Monday, September 13, 2010

193. Why I Can't Do Organized Religion

I'm in a terrible mood for a variety of reasons and I haven't posted a real "blog-type" post on this thing in a LONG time!! This one won't be as technical as most of my others!

On our Southwest flights -- both to AND from -- Chicago this weekend, was a young woman who belongs to the local Reformed congregation which Joannie and I used to belong to.

Seeing her brought back a flood of memories.

You see, in the early 90's when Sarah and Rachel were very little, I attended shul practically EVERY Friday night and rarely missed Saturday morning services and the near weekly bar or bat mitzvahs and Torah study, of course.

This young lady was once 13 -- and her Bat Mitzvah was one of the most astonishing things I'd ever seen! (of course all 3 of my girls had pretty good ones, too!)

Anyways, it got me thinking about those old days of yore when I felt comfortable and at home in a synagogue.

At one point, we went through four or five rabbis in a two-year period -- and for a time, the Temple president sought out me and the girls to help lead services or Torah study or whatever.

We participated in virtually every facet of Temple life -- from doing community service to Torah study in the park to making latkes at Channukah.

It was a good time.

The sanctuary was (is) gorgeous -- and was a place where very private things happened vis-a-vis communing with ancestors, etc.

I became pretty fluent at Biblical Hebrew and wrote out my own Torah in 54 blue machberit notebooks in script.

It was a good time.

However, the temple was broke (probably from paying off all those expensive rabbis they hired then fired!) ...

so a rich guy paid off the mortgage and the PTB hired a BIG-BUDGET rabbi who rah-rahed the congregation and everyone was happy again.

*&%*

To this day, it is extremely difficult for me to analyze the whys and wherefores of what happened between me and this new rabbi.

Things started occuring which really freaked me out. In Torah study, I would bring up some tidbit from the Mo'am Lo'ez, for example -- and he would jump down my throat telling me how wrong it all was and how I didn't understand it, but would ignore me and go on to the next thing.

[It seemed that any mention of Orthodox source commentary stuck in his craw.]

(I *LOVE* the Mo'am Lo'ez, btw. Just finished re-reading it recently.)

One day I was excitedly trying to get him to help me understand some details in the long Jacob story in Genesis, concerning various minutiae like the diacritical marks above the word VA-YEESH-SHA-KAY-HOO (he "kissed" him)...

... I mentioned how there was an old tradition of reading the word as NA-SHACH (as opposed to NA-SHAK) which means "TO BITE" !! IOW, Esau "bit" Jacob.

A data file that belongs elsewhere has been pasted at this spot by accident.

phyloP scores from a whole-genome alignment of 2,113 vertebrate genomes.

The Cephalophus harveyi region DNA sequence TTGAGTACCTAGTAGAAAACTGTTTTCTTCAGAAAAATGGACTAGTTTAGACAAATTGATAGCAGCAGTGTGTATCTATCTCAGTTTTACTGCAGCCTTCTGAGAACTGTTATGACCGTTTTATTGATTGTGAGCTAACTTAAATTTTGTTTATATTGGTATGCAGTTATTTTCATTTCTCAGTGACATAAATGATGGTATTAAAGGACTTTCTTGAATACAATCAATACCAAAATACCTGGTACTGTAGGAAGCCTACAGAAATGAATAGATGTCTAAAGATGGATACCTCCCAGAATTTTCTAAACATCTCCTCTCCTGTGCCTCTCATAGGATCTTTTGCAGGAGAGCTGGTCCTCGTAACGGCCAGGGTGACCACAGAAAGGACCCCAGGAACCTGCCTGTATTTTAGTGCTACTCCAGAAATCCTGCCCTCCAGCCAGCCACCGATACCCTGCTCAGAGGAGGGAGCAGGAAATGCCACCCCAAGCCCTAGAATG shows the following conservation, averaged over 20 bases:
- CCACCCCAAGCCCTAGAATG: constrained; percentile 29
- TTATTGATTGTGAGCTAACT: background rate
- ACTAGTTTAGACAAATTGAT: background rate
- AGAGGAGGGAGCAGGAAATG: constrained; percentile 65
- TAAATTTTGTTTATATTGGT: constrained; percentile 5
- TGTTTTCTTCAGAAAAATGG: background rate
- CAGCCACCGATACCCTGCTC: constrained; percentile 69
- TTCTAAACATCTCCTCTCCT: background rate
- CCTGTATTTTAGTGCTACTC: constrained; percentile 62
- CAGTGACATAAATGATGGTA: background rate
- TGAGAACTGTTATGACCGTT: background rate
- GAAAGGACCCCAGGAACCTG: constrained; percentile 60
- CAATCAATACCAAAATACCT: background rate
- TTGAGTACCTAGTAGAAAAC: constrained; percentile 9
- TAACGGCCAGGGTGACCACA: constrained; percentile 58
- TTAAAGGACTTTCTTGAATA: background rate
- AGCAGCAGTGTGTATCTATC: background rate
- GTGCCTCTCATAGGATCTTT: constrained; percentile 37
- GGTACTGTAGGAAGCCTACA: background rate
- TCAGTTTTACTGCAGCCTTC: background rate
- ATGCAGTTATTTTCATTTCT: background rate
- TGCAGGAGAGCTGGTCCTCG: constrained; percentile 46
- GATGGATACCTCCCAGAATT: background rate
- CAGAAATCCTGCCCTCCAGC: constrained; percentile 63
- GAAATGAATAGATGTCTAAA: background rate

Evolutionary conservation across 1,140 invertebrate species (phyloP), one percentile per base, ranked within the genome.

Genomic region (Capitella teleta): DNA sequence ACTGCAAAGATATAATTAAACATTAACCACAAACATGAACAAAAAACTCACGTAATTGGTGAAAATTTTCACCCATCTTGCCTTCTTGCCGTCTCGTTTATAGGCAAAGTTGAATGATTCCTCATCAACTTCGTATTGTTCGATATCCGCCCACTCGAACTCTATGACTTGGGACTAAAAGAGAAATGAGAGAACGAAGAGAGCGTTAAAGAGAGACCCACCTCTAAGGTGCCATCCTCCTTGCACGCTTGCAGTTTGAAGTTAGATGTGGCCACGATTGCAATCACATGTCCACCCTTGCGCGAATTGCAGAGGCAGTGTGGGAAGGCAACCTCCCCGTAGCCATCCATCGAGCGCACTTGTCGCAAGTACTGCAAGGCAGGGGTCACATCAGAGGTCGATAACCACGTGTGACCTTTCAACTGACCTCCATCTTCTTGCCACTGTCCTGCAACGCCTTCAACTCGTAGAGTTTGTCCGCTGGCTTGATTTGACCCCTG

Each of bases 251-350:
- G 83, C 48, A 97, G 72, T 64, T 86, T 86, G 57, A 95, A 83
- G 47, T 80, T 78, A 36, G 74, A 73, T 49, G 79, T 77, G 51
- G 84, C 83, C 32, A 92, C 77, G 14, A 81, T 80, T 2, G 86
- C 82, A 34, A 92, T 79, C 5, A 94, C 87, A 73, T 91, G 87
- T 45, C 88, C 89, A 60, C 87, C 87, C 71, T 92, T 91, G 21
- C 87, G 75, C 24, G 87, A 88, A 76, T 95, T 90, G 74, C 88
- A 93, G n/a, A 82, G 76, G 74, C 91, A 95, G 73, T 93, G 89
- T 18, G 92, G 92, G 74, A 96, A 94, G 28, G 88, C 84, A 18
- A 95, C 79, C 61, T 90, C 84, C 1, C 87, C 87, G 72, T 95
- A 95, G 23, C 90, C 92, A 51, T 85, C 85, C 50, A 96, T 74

The Rabbi seemed potently annoyed at me for such crazy heresy -- even though the comment is mentioned right there in the GLEANINGS section of Plaut.

(Yes, it also says that Ibn Ezra "roundly condemned" the tradition!)

Nevertheless, the diacritical marks are cool to look at in the Torah! Why are they there?

My favorite parashah is NOT the one from my Bar Mitzvah (altho that one's pretty cool -- TZADIK TZADIK TEERDOF!)

... it's the penultimate parashah -- HA-AZEE-NU (Deut. 32). The Song of Moses.

I spent many many months trying to soak up every bit of commentary and writing about this magnificent Hebrew poem. The Hebrew is SO powerful and filled with puns and double entendres...

The imagery is fantastic! The second verse mentions FOUR different kinds of rain!

The poem is laid out in the actual Torah in two columns, which read from right to left -- RIGHT-HAND column first and then the LEFT-HAND column.

We had a rabbi (not this current one) who actually read the ENTIRE thing from right to left ACROSS THE PARCHMENT, forgetting that the poem ran down the right side first and THEN the left side!!!

This was a RABBI, folks !! A graduate of Cincinnati!! And he couldn't figure out what he was reading?? I couldn't believe it.

*&$%)_*(&

THE LAST STRAW

We were to get a new, kosher Torah. A VERY big deal!

One of the administrators of the Temple saw me one Shabbat and kindly asked me if I would be willing to accept the honor of drawing (tracing) a letter in the final page of the Torah - a real honor!!!

The day came and I was in my wheelchair on the bimah, waiting to hear what to do, when the Rabbi walked by and asked me what I was doing there?

He shooed me off the bimah which was apparently reserved for rich people who paid full dues.

This was the final straw because it had happened SO SO many times previously.

This was May of 2001. So it is nearly ten years since I've set foot in a shul.

I really miss it.

1 comment:

Anonymous said...

As you know, we are no longer at that shul either. Our Rachel was a wonderful Bat Mitzvah experience with the clergy up the street at the Conservative shul. His main motif was: don't worry if you make a mistake, it just proves that you're human. Kinda of different from Rabbi Rah-rah.

-- Suzanne